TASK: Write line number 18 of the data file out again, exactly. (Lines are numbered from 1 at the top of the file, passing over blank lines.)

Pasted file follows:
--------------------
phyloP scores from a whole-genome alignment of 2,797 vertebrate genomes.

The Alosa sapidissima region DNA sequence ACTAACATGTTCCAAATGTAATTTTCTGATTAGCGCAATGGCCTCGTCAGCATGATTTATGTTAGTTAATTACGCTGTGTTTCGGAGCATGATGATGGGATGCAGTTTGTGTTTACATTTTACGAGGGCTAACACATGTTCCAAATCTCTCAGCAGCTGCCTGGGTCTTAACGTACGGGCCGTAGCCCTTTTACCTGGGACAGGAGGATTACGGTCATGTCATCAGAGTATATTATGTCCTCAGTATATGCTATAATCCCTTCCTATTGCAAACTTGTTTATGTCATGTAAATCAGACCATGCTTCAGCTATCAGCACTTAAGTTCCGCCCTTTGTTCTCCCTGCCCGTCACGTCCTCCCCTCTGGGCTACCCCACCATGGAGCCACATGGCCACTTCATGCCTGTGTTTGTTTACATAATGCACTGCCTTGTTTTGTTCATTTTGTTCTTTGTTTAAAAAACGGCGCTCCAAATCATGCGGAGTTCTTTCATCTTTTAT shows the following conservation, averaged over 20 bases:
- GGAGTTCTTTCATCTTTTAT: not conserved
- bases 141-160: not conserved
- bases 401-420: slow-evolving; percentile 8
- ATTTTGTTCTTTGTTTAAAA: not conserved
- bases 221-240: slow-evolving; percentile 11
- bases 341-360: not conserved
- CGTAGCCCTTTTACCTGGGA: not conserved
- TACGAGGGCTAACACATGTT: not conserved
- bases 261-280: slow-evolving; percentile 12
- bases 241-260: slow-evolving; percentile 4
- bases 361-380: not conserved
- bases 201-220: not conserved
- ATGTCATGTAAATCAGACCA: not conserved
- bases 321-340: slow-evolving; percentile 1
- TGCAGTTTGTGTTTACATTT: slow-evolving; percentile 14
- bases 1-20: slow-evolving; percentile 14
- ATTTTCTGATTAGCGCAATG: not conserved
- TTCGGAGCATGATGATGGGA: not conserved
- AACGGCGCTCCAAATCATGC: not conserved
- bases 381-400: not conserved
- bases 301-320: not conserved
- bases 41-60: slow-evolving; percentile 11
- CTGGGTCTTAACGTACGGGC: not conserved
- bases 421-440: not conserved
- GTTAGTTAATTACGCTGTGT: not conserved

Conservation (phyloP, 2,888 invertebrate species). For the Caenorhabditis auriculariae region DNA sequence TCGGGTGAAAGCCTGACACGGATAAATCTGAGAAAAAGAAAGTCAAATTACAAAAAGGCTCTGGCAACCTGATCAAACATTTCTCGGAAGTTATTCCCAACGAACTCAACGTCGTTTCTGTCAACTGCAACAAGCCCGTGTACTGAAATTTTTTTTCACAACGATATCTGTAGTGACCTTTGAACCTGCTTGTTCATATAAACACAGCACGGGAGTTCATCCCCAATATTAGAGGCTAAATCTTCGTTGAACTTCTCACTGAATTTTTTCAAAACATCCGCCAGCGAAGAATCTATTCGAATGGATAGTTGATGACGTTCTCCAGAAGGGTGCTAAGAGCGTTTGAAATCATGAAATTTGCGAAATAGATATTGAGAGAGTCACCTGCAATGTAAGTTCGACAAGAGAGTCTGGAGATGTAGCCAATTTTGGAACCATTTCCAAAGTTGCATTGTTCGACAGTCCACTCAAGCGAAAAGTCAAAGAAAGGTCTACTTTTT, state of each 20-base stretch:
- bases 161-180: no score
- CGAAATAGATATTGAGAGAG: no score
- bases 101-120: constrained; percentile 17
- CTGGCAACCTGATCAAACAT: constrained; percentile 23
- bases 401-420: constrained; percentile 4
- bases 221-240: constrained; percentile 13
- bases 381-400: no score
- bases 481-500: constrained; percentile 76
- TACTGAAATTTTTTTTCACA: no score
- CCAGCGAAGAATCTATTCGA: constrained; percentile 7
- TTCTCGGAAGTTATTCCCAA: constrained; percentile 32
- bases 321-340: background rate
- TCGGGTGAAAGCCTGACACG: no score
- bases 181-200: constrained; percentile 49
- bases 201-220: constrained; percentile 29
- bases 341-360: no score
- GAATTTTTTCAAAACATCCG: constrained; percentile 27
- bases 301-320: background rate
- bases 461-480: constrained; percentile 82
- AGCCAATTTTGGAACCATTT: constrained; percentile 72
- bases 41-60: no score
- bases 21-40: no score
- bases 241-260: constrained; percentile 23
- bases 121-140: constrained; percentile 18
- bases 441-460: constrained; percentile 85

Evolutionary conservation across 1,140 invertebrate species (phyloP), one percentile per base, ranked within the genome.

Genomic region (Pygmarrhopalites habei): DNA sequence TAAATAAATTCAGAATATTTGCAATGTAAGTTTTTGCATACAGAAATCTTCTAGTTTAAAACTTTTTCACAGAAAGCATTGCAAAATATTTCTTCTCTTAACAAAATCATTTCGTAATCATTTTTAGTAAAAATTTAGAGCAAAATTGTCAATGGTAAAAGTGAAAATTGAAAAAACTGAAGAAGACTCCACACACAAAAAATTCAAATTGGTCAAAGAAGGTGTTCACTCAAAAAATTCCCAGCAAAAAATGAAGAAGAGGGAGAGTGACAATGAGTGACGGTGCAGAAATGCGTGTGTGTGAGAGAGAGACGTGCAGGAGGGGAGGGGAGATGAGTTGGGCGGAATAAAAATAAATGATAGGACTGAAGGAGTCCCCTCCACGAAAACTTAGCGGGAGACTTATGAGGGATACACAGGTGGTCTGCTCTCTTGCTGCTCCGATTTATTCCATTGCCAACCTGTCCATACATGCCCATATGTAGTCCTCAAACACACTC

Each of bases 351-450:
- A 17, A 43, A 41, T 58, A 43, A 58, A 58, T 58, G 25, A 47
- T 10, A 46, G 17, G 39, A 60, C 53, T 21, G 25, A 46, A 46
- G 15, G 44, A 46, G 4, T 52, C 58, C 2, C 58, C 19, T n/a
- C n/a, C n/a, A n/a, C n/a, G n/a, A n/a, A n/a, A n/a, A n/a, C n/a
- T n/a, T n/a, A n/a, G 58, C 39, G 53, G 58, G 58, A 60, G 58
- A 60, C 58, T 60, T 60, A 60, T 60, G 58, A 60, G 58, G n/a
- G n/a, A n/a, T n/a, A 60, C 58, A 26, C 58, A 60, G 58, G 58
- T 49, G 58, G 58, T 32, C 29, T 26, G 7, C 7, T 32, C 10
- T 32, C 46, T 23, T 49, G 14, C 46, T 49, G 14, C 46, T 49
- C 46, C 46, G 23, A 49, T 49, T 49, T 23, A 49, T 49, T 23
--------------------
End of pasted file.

- bases 1-20: slow-evolving; percentile 14